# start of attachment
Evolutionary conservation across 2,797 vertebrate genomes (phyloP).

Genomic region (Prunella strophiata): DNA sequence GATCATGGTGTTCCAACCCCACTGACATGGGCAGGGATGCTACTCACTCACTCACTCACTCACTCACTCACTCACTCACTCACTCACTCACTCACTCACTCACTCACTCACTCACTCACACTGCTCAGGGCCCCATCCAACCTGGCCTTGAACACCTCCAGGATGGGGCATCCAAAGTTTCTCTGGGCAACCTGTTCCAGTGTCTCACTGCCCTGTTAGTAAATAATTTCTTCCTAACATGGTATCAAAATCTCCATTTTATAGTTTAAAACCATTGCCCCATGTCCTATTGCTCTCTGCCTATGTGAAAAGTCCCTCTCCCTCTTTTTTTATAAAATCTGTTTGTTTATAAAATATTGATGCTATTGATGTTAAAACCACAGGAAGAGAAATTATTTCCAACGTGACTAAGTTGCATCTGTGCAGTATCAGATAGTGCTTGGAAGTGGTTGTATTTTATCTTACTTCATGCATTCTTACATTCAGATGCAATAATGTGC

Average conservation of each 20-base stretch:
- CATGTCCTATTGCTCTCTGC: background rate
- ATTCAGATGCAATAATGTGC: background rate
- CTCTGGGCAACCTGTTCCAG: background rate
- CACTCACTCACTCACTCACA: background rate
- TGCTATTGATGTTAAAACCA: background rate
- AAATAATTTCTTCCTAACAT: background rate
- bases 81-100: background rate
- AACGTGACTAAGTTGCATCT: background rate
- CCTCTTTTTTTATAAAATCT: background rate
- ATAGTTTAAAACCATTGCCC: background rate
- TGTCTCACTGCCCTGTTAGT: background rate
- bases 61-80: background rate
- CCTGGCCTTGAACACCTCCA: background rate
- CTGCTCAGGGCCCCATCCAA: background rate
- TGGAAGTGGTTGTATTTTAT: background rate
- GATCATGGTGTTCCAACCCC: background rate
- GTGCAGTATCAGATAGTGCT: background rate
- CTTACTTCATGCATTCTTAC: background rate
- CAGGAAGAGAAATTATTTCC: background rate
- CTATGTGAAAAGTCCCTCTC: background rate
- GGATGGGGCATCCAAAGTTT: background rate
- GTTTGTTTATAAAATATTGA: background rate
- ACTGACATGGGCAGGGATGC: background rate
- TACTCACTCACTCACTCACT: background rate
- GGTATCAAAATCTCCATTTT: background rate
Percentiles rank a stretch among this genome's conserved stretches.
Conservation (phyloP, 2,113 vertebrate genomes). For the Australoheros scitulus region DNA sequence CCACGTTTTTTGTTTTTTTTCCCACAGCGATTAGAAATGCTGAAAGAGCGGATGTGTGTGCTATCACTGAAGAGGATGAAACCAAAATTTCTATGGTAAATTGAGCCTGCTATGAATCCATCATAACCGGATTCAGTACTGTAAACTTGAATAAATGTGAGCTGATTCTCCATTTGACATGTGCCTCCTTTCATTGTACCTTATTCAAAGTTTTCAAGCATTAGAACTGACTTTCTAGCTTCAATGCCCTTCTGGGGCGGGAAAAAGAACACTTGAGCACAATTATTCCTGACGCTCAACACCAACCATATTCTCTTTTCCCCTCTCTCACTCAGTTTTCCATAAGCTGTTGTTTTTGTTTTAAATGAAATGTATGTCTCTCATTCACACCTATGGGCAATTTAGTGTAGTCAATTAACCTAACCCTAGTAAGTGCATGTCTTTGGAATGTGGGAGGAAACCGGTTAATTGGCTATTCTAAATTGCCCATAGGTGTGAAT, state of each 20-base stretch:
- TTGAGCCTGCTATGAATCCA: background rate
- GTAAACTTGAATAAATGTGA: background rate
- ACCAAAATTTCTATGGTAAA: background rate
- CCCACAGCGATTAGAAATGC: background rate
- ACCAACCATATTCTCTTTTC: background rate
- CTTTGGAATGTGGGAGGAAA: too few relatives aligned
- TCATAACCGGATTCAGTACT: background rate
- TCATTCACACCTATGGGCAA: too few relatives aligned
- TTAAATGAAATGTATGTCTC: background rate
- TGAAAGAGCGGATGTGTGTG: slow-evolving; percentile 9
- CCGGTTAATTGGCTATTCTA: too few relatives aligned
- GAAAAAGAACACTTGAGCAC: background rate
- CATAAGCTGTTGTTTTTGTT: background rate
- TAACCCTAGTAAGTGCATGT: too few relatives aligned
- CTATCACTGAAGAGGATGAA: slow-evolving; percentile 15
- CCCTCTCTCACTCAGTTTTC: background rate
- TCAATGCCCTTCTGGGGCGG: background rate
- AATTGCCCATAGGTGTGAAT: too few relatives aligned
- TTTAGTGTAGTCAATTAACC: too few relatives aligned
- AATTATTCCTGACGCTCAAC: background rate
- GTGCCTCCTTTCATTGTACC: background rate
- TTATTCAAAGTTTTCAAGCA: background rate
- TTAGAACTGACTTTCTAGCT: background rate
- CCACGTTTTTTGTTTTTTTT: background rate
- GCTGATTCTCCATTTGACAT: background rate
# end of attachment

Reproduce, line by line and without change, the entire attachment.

Evolutionary conservation across 2,797 vertebrate genomes (phyloP).

Genomic region (Prunella strophiata): DNA sequence GATCATGGTGTTCCAACCCCACTGACATGGGCAGGGATGCTACTCACTCACTCACTCACTCACTCACTCACTCACTCACTCACTCACTCACTCACTCACTCACTCACTCACTCACTCACACTGCTCAGGGCCCCATCCAACCTGGCCTTGAACACCTCCAGGATGGGGCATCCAAAGTTTCTCTGGGCAACCTGTTCCAGTGTCTCACTGCCCTGTTAGTAAATAATTTCTTCCTAACATGGTATCAAAATCTCCATTTTATAGTTTAAAACCATTGCCCCATGTCCTATTGCTCTCTGCCTATGTGAAAAGTCCCTCTCCCTCTTTTTTTATAAAATCTGTTTGTTTATAAAATATTGATGCTATTGATGTTAAAACCACAGGAAGAGAAATTATTTCCAACGTGACTAAGTTGCATCTGTGCAGTATCAGATAGTGCTTGGAAGTGGTTGTATTTTATCTTACTTCATGCATTCTTACATTCAGATGCAATAATGTGC

Average conservation of each 20-base stretch:
- CATGTCCTATTGCTCTCTGC: background rate
- ATTCAGATGCAATAATGTGC: background rate
- CTCTGGGCAACCTGTTCCAG: background rate
- CACTCACTCACTCACTCACA: background rate
- TGCTATTGATGTTAAAACCA: background rate
- AAATAATTTCTTCCTAACAT: background rate
- bases 81-100: background rate
- AACGTGACTAAGTTGCATCT: background rate
- CCTCTTTTTTTATAAAATCT: background rate
- ATAGTTTAAAACCATTGCCC: background rate
- TGTCTCACTGCCCTGTTAGT: background rate
- bases 61-80: background rate
- CCTGGCCTTGAACACCTCCA: background rate
- CTGCTCAGGGCCCCATCCAA: background rate
- TGGAAGTGGTTGTATTTTAT: background rate
- GATCATGGTGTTCCAACCCC: background rate
- GTGCAGTATCAGATAGTGCT: background rate
- CTTACTTCATGCATTCTTAC: background rate
- CAGGAAGAGAAATTATTTCC: background rate
- CTATGTGAAAAGTCCCTCTC: background rate
- GGATGGGGCATCCAAAGTTT: background rate
- GTTTGTTTATAAAATATTGA: background rate
- ACTGACATGGGCAGGGATGC: background rate
- TACTCACTCACTCACTCACT: background rate
- GGTATCAAAATCTCCATTTT: background rate
Percentiles rank a stretch among this genome's conserved stretches.
Conservation (phyloP, 2,113 vertebrate genomes). For the Australoheros scitulus region DNA sequence CCACGTTTTTTGTTTTTTTTCCCACAGCGATTAGAAATGCTGAAAGAGCGGATGTGTGTGCTATCACTGAAGAGGATGAAACCAAAATTTCTATGGTAAATTGAGCCTGCTATGAATCCATCATAACCGGATTCAGTACTGTAAACTTGAATAAATGTGAGCTGATTCTCCATTTGACATGTGCCTCCTTTCATTGTACCTTATTCAAAGTTTTCAAGCATTAGAACTGACTTTCTAGCTTCAATGCCCTTCTGGGGCGGGAAAAAGAACACTTGAGCACAATTATTCCTGACGCTCAACACCAACCATATTCTCTTTTCCCCTCTCTCACTCAGTTTTCCATAAGCTGTTGTTTTTGTTTTAAATGAAATGTATGTCTCTCATTCACACCTATGGGCAATTTAGTGTAGTCAATTAACCTAACCCTAGTAAGTGCATGTCTTTGGAATGTGGGAGGAAACCGGTTAATTGGCTATTCTAAATTGCCCATAGGTGTGAAT, state of each 20-base stretch:
- TTGAGCCTGCTATGAATCCA: background rate
- GTAAACTTGAATAAATGTGA: background rate
- ACCAAAATTTCTATGGTAAA: background rate
- CCCACAGCGATTAGAAATGC: background rate
- ACCAACCATATTCTCTTTTC: background rate
- CTTTGGAATGTGGGAGGAAA: too few relatives aligned
- TCATAACCGGATTCAGTACT: background rate
- TCATTCACACCTATGGGCAA: too few relatives aligned
- TTAAATGAAATGTATGTCTC: background rate
- TGAAAGAGCGGATGTGTGTG: slow-evolving; percentile 9
- CCGGTTAATTGGCTATTCTA: too few relatives aligned
- GAAAAAGAACACTTGAGCAC: background rate
- CATAAGCTGTTGTTTTTGTT: background rate
- TAACCCTAGTAAGTGCATGT: too few relatives aligned
- CTATCACTGAAGAGGATGAA: slow-evolving; percentile 15
- CCCTCTCTCACTCAGTTTTC: background rate
- TCAATGCCCTTCTGGGGCGG: background rate
- AATTGCCCATAGGTGTGAAT: too few relatives aligned
- TTTAGTGTAGTCAATTAACC: too few relatives aligned
- AATTATTCCTGACGCTCAAC: background rate
- GTGCCTCCTTTCATTGTACC: background rate
- TTATTCAAAGTTTTCAAGCA: background rate
- TTAGAACTGACTTTCTAGCT: background rate
- CCACGTTTTTTGTTTTTTTT: background rate
- GCTGATTCTCCATTTGACAT: background rate